New York or Bust
I just thought if I'm moving somewhere, I'm going to take what is important to me. I thought of my sewing machine because I am a designer. That is what I do. I make stuff. So I lugged my sewing machine through New York's turnstiles. It was my security blanket. But little did I know, that no one who designs makes things anymore. They just email the people that make things.
Jamey Brittingham was ready to take on New York's fashion industry with eight hundred dollars and her trusty sewing machine after rounding up the funds at her graduation party from Radford University as a designer.
Raised in Pocomoke, Maryland, with a population of about 4,100 people, Jamey had a dream of working as a fashion designer. New York called her. She couch surfed until she found a steady job but soon realized that secure jobs had loose definitions. She accepted a position after meeting a designer who promised her a two month internship followed by paid work as assistant designer.
I needed a job so I took it. The first day I get there, it is this little apartment in Queens. [It is] the end of June [and there are] six other people with no air conditioning. She had me molding cheap flip flops with a hair dryer in a ninety degree apartment. I found out that it was a scam and she wasn't paying anybody. I quit after my first day but I didn't want to give up.
The sweatshop replaced a paying job at a Hasidic Jewish restaurant. Jamey soon found herself in hot water, again, when she showed up in shorts. Unaware of the offensive nature of her outfit, Jamey learned to laugh at herself and to embrace the bumps that came along the way as she embraced the beautiful cultures that she had longed for on Maryaland's Easternshore. Cultural mishaps and fake job promises however, did not prepare her for the maze that is NYC's public transportation.
No One Cares
I tried to get a job at a consignment shop. That is one job I really wanted because I loved thrift shops. I didn't get the job because I was late for the interview because I got on the wrong bus. They made me wait for thirty minutes to tell me, 'I don't know why you are still here. We don't want someone who is late.' They had a point, but they didn't give me a chance to tell them what happened and that I literally had just moved there, but they didn't care.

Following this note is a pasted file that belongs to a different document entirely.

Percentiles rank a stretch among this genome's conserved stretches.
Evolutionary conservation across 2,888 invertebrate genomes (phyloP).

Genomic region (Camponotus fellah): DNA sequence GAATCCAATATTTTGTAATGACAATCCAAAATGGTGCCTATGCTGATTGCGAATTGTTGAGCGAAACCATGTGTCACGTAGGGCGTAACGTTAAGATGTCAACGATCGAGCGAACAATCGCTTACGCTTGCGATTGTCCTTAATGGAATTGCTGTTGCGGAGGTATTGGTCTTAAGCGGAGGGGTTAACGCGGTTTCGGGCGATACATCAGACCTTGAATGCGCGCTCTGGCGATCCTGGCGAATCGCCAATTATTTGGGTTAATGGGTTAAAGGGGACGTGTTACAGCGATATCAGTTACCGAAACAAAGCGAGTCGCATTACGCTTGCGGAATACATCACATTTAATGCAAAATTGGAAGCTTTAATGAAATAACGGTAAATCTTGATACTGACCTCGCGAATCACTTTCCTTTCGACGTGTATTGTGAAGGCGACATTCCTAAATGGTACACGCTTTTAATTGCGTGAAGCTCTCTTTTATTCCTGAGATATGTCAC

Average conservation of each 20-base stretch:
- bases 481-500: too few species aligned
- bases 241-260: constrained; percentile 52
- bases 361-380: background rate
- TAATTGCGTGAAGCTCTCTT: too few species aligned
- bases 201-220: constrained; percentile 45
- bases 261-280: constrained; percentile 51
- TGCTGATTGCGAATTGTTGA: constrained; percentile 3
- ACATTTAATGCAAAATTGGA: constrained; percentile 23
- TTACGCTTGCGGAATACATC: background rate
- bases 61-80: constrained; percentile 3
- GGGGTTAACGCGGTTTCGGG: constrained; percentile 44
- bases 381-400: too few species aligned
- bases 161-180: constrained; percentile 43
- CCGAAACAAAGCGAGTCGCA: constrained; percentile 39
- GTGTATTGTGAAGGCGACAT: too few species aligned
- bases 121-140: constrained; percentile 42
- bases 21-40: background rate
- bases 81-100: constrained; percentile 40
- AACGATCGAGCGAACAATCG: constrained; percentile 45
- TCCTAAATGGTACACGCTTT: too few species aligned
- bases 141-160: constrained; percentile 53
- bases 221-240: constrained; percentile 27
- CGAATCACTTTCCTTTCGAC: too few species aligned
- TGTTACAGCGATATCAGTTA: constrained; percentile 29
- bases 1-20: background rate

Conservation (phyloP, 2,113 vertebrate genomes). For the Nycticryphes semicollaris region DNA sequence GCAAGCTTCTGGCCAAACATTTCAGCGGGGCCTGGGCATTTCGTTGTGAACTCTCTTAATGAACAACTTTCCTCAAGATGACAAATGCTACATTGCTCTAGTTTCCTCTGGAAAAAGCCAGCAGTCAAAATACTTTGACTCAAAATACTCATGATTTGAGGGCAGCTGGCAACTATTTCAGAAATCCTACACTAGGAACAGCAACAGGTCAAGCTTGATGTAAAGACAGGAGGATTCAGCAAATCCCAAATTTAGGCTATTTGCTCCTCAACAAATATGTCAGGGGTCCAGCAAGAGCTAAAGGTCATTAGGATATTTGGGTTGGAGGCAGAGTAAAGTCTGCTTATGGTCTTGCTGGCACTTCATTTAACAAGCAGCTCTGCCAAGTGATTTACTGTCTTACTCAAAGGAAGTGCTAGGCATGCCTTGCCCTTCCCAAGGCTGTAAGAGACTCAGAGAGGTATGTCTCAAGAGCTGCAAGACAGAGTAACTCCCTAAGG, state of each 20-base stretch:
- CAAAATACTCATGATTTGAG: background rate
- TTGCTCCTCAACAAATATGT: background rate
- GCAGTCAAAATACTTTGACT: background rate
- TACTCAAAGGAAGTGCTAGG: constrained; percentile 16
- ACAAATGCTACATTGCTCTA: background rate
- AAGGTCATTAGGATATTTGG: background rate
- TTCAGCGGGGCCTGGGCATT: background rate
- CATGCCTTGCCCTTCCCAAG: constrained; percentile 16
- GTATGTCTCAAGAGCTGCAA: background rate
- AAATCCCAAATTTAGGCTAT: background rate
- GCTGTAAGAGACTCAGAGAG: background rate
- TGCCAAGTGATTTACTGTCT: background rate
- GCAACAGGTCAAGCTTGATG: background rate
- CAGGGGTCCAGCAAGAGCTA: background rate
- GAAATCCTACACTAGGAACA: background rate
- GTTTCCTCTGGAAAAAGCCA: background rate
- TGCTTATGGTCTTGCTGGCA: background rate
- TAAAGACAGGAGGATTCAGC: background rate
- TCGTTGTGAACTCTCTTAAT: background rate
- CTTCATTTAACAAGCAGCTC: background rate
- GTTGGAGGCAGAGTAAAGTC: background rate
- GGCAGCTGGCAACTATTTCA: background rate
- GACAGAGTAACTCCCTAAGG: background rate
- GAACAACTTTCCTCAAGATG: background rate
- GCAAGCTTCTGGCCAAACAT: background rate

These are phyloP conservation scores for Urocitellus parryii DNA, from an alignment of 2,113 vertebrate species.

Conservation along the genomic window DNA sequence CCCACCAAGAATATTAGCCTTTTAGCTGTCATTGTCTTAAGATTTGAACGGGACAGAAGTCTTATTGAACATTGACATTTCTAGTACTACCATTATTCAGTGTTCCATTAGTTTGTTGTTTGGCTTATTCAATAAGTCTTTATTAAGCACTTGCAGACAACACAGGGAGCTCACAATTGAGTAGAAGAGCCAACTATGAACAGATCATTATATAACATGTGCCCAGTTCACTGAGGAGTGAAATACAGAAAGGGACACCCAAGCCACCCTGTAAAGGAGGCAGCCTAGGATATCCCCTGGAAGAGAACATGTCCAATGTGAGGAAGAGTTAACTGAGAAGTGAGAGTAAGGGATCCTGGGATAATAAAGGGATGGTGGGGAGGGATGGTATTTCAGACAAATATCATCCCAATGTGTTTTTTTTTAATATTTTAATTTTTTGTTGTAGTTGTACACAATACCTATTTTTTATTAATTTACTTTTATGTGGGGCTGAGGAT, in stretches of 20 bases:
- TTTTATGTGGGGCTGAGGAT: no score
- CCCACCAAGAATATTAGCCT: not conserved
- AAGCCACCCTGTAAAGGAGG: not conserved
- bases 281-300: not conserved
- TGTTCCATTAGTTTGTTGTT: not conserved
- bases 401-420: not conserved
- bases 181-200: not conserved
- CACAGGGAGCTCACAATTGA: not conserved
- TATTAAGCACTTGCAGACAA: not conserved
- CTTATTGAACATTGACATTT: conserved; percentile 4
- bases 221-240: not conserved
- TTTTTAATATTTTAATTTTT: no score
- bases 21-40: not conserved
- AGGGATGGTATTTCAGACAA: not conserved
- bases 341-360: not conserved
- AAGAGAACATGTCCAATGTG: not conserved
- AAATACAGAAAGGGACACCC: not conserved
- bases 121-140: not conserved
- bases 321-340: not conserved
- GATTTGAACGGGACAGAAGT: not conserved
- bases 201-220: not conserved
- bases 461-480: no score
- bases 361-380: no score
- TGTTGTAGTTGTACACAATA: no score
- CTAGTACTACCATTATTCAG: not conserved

That was another harsh reality. No one cares that you are late or why. There are a hundred other people coming in after you. You are not special. That was one of the first times that I said to myself, 'Oh, this is going to be challenging. No one really cares about you unless you take care of you and look out for you.
She kept reassuring herself that things would be better when she got friends and money and not get so bogged down with thinking that everyone knew exactly what they were doing except her. Where was this map of hidden how to's? She had set out on this path because she wanted to do something good for the world through design, no matter how small. She had faith that somehow there was a purpose for her even if she didn't know what it was.
Eventually, she scored a job in sales for a button distributor in the garment district. Something she had learned about during her college internship at Michael Kors with a trim designer. It allowed her to leave roommate city and splurge on her own 300 square foot apartment in New Jersey. Everything she made went towards rent, transportation, and cheap food. She also had co-workers now, some of whom took her in, gave her advice, and invited her to family meals. There were people that cared. It was a start.
The Not So, 'Sex In The City' Experience
At one point the company she worked for began to have financial troubles and everyone's paychecks bounced. The financial stress and loneliness took a toll. When her family and friends from home called and asked what Broadway shows she had seen, she was appalled.